Wednesday, January 23, 2013

Auckland stay

Rani arrived a week ago in Auckland where I met her downtown at the ferry terminal/bus station. Earlier that day I had moved Ladybug from the anchorage near the Bay bridge into Pier 21 marina. This small marina is adjacent to the downtown and I was lucky to secure a slip whose owner was away for a few days.

In the following days, while Rani recovered from the 35 hour trip from the UK, we explored Auckland and re-provisioned for the voyage north to Whangerei. We visited the Auckland art gallery and museum - both of which I would highly recommend to visitors. The museum has a particularly impressive Maori/Polynesian floor with thousands of artifacts, masses of detailed information, and two large reconstructed houses. Entry is by donation to both facilities.

We found Auckland to be a delightful city with pedestrian shopping areas, many small parks, and a well thought out waterfront that blends working industrial areas with public spaces, restaurants, and walk-ways. On Saturday, we were walking through an area of grain silos on the waterfront where we came across a crowd of people sitting on blankets and in folding chairs. It turns out that each week a movie is projected for free on one of the grain silos - this week's screening was "Top Guns".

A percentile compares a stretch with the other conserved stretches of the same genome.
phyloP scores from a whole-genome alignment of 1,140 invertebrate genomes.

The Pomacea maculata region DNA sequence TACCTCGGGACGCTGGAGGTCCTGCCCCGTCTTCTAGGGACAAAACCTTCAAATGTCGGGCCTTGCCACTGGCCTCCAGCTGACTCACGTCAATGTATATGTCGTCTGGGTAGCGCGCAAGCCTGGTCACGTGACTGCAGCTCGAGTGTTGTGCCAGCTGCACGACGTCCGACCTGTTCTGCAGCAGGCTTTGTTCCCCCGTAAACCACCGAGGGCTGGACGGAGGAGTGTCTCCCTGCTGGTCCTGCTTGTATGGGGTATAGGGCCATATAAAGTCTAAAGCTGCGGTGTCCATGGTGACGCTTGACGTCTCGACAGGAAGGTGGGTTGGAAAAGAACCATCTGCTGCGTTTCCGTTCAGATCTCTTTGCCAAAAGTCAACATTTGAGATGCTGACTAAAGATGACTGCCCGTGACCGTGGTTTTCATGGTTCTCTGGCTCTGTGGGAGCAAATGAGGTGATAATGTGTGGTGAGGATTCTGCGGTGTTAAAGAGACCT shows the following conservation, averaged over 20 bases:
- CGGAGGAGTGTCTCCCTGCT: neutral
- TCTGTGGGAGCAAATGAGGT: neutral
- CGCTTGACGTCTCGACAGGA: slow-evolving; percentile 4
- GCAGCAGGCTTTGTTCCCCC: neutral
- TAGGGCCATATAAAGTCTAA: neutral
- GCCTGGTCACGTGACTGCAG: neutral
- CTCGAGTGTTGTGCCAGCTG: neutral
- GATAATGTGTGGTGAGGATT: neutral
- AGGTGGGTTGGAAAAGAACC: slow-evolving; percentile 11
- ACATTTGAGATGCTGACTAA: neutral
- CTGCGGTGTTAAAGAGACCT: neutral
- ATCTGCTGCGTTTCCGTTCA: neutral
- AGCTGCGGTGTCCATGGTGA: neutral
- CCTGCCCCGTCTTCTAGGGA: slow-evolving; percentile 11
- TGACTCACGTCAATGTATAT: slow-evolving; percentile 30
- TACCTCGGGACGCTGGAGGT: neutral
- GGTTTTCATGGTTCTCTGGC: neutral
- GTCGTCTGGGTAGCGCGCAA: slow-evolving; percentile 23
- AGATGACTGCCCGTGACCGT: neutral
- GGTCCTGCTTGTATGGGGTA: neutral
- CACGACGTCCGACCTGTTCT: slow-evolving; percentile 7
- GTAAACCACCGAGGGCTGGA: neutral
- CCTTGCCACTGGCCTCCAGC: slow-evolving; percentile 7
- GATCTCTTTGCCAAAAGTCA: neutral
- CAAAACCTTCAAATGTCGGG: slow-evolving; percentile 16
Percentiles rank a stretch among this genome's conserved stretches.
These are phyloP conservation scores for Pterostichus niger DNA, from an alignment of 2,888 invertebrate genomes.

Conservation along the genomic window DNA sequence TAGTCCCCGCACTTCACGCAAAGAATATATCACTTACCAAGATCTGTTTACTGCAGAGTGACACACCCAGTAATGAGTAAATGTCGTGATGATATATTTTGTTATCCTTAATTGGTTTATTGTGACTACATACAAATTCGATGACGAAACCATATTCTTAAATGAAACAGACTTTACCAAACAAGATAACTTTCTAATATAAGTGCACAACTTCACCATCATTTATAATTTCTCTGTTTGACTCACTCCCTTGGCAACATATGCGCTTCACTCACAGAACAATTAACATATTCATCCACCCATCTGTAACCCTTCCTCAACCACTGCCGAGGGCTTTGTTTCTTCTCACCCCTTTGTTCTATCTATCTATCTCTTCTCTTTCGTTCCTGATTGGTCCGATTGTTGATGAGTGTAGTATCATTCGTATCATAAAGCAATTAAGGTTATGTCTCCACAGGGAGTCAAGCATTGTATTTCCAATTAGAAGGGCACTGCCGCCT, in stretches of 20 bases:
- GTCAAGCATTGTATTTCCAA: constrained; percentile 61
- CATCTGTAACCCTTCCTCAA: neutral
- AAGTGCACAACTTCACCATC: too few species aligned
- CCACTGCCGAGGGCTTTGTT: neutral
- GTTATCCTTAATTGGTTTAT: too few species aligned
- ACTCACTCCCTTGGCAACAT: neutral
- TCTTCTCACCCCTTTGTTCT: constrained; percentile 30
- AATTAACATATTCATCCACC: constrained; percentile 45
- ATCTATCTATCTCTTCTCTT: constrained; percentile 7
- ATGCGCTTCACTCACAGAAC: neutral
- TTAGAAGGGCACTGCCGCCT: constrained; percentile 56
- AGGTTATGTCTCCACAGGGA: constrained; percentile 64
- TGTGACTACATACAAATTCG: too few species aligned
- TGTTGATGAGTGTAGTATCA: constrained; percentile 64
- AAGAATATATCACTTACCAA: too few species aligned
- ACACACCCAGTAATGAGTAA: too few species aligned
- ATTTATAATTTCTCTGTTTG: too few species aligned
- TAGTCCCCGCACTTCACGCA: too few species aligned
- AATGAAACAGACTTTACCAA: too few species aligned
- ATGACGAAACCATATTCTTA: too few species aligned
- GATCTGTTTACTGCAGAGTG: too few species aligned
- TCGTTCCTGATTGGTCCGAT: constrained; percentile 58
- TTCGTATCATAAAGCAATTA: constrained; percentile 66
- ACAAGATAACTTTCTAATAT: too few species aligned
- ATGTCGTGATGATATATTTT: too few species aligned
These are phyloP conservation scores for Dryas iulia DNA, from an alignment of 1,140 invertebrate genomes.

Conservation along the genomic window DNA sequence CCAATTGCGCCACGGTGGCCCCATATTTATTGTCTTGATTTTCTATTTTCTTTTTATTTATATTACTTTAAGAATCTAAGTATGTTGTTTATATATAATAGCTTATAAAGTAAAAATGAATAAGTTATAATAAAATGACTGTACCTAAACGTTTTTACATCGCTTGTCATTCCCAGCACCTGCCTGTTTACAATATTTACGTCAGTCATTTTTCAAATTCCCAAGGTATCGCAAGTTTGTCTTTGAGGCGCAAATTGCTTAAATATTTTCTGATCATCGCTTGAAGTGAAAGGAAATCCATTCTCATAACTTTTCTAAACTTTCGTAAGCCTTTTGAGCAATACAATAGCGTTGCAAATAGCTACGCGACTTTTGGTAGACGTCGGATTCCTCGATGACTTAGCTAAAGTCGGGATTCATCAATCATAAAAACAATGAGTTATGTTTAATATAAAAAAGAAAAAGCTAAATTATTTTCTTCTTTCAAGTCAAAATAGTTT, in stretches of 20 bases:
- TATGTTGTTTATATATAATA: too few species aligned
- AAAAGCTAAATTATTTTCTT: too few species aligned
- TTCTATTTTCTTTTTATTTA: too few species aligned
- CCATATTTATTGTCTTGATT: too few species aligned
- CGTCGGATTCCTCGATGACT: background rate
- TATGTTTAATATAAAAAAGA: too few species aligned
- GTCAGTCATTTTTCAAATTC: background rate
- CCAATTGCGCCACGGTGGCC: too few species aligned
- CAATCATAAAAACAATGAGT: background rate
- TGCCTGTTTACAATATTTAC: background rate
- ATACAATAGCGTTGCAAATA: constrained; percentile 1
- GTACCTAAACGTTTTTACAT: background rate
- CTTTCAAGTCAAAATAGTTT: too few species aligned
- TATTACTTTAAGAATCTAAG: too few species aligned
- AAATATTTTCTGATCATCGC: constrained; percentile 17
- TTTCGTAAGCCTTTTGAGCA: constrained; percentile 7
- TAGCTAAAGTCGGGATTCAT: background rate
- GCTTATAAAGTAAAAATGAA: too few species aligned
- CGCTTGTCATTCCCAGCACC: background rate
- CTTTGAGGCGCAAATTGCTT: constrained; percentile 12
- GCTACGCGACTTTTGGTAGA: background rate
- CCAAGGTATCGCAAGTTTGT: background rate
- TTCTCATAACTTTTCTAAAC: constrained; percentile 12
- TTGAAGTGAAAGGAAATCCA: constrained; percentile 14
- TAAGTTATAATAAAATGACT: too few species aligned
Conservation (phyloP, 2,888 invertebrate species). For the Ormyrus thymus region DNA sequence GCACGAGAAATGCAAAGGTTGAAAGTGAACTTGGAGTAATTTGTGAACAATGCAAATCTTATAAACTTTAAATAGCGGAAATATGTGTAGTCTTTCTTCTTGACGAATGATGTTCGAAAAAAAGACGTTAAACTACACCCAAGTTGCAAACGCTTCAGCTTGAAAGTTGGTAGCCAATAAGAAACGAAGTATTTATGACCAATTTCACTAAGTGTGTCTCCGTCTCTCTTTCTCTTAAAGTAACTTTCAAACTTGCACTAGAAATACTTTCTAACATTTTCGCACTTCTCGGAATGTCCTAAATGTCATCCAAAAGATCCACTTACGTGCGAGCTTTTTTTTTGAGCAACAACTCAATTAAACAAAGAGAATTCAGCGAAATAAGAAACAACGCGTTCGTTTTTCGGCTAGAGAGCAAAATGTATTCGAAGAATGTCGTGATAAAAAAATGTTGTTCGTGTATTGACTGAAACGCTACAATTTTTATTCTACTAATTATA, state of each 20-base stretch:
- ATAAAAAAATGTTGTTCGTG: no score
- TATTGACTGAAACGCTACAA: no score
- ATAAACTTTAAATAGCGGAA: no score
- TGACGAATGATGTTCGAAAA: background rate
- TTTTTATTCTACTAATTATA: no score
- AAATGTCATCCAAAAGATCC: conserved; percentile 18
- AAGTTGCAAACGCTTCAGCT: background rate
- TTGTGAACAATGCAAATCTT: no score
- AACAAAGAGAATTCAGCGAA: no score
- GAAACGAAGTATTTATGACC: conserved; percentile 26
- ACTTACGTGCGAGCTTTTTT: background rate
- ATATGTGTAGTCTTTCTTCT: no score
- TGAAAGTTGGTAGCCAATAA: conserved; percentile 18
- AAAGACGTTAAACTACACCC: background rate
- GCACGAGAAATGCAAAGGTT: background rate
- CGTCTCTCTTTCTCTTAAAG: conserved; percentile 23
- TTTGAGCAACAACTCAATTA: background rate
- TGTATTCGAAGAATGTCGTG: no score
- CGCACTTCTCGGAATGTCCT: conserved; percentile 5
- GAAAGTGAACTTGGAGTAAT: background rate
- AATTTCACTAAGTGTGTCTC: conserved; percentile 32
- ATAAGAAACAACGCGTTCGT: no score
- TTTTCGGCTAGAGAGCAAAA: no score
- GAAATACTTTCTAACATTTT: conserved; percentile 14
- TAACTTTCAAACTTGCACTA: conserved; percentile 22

We also did some work on the boat including fitting a new head (toilet). The old one had a difficult to fix leak and a cracked pump housing. Replacement parts for the housing and a service kit would have come to nearly $700, so I opted for a new $250 Jabsco head. Few projects on a boat are straight forward. Because the new toilet has a different shaped base with different spaces between the bolt holes, this required me to redrill the stainless steel support plate. (This plate raises the head above the waterline, making an anti-siphon valve unnecessary). Stainless steel is very hard and hence difficult to drill. I was completely unsuccessful in doing this with my own drill and bits. Borrowing my neighbors drill and two sets of bits from other boaters was equally unsuccessful. Fortunately, our marina neighbor, Grant (whom I met out on Great Barrier Island) knew of a local machine shop and convinced one of the workers to let us use their drill press. The holes were still difficult to make, even with a large, slow speed drill press, sharp bits, and cutting oil!

We left Auckland a few days ago to visit Rangitoto and Kawau Islands en route to Great Barrier Island.

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